Using renewable diesel fuel may cut down on emissions by up to 90 percent. Using electricity could also improve energy efficiency in timber harvesting and reduce carbon dioxide emissions.
The greatest emissions from managing commercial forests are created during harvesting and long-distance transport, in other words, transporting timber from intermediate storages in the forest to industrial facilities. These emissions may be reduced by using more efficient technology and low-emission fuels and by resorting to transport modes that save he most energy, such as trains and log driving down waterways.
The significance of emissions into the atmosphere due to forestry may be evaluated from several perspectives. In Finland, the Finnish Sawmills Association has estimated that half of the carbon footprint of a sawmill, for example, is due to harvesting; that is, felling the trees, cutting them to lengths, de-branching and transport to an intermediate storage next to a logging road. 16 percent is due to the long-distance transport and only 34 percent to activities at the sawmill.
On the other hand, the products of a sawmill in themselves are extremely climate-friendly. Compared to emissions from the production, sawmill products have sequestered 20 times as much carbon.
We listed four ways used to reduce the environmental and climate burden from forestry.
#1: Hybrid harvester
In timber harvesting, the trees are most frequently felled, de-branched and cut with a harvester. In itself it is highly energy-efficient, if only because it can do the work of 20 loggers.
Still, the energy efficiency of harvesters is being improved. JM Forest, operating in Southern Ostrobothnia, is the first company in Finland to use a harvester that runs on both diesel and electricity. This gives extra power when required.
The diesel engine of the Logset hybrid harvester can run on an even load throughout, which reduces energy consumption. Some of the energy provided by the diesel engine is used to charge the harvester’s high-capacity super capacitor, and the additional power needed momentarily for the electric motor is derived by de-charging the capacitor.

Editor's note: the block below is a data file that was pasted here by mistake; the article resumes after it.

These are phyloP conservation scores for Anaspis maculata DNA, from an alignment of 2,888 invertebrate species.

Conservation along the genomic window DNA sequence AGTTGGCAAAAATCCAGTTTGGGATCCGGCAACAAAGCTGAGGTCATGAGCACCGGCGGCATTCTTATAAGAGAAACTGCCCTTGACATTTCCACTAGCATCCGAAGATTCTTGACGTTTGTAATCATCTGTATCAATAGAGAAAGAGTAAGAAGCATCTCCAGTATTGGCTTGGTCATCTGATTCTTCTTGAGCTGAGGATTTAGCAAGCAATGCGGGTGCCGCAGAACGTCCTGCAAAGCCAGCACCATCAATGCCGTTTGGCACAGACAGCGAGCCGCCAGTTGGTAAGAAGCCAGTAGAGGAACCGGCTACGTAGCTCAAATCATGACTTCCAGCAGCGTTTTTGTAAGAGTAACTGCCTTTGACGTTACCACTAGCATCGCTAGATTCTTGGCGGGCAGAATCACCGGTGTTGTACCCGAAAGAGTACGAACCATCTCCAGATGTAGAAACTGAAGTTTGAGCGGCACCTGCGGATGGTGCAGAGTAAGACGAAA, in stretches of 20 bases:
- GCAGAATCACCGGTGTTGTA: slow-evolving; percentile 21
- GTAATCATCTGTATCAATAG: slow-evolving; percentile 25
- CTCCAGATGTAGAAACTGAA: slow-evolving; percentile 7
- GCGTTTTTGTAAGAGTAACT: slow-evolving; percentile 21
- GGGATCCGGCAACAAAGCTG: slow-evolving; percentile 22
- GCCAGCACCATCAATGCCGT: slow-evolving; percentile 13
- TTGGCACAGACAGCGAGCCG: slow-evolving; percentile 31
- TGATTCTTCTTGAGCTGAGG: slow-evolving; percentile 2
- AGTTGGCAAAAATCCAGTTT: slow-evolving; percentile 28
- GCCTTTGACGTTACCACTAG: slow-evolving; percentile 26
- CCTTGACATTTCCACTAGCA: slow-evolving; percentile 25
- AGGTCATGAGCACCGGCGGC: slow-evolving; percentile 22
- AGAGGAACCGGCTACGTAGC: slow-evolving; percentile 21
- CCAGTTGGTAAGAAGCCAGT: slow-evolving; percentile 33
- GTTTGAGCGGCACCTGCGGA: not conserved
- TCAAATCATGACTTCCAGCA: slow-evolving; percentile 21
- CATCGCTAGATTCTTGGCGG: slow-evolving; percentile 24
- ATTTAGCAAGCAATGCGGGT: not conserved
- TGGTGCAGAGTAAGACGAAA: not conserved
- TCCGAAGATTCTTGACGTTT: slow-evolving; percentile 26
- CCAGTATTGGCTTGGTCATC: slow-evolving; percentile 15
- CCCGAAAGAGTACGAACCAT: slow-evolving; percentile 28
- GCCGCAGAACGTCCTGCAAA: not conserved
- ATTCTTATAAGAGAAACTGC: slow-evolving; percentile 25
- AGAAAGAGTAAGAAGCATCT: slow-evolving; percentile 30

According to Logset’s web pages, the diesel engine of the hybrid harvester produces a steady output of 300 horse powers. Thanks to the electric motor, a momentary extra output of up to 210 horse powers is possible.
Logset estimates that this could reduce carbon dioxide emissions by 15–30 percent and fuel consumption by 25 percent. In addition, there would be a 5-percent reduction in noise level. The operating costs of the harvester would decrease by 10–30 percent, which could result in a rise in productivity of up to 27 percent.
A study by the R&D company Metsäteho is comparing the fuel consumption of Logset’s hybrid harvester and a conventional harvester using diesel fuel. Pekka Saloranta, Manager of Product Marketing and Testing at Logset says that the company’s own estimate used a more efficient hybrid system than the one used by Metsäteho, which may have an effect on the results.
The study was started last year, but has been slowed down by the Covid 19 pandemic.
#2: Large timber lorries
For some time, large lorries have travelled on Finnish roads, thanks to special permits from the Finnish Transport and Communications Agency Traficom. The normal maximum weight of a combination of vehicles is 76 metric tons, while permits for this experiment have included combinations of up to 104 tons.
Vehicles this heavy cannot, however, go just anywhere. When carrying a load they most follow prescribed routes.
Large lorries are desirable because they help to bring down transport costs. Fuel consumption per unit of load and each kilometre driven goes down, which also decreases harmful emissions. Another thing is that there will be fewer vehicles on the roads, since the same amount of goods can be transported by fewer lorries.
Stora Enso and the University of Eastern Finland have recently compared the fuel consumption of vehicles weighing 92 and 76 metric tons. Both combinations had the same tractor vehicle, a 625-hp Sisu Polar.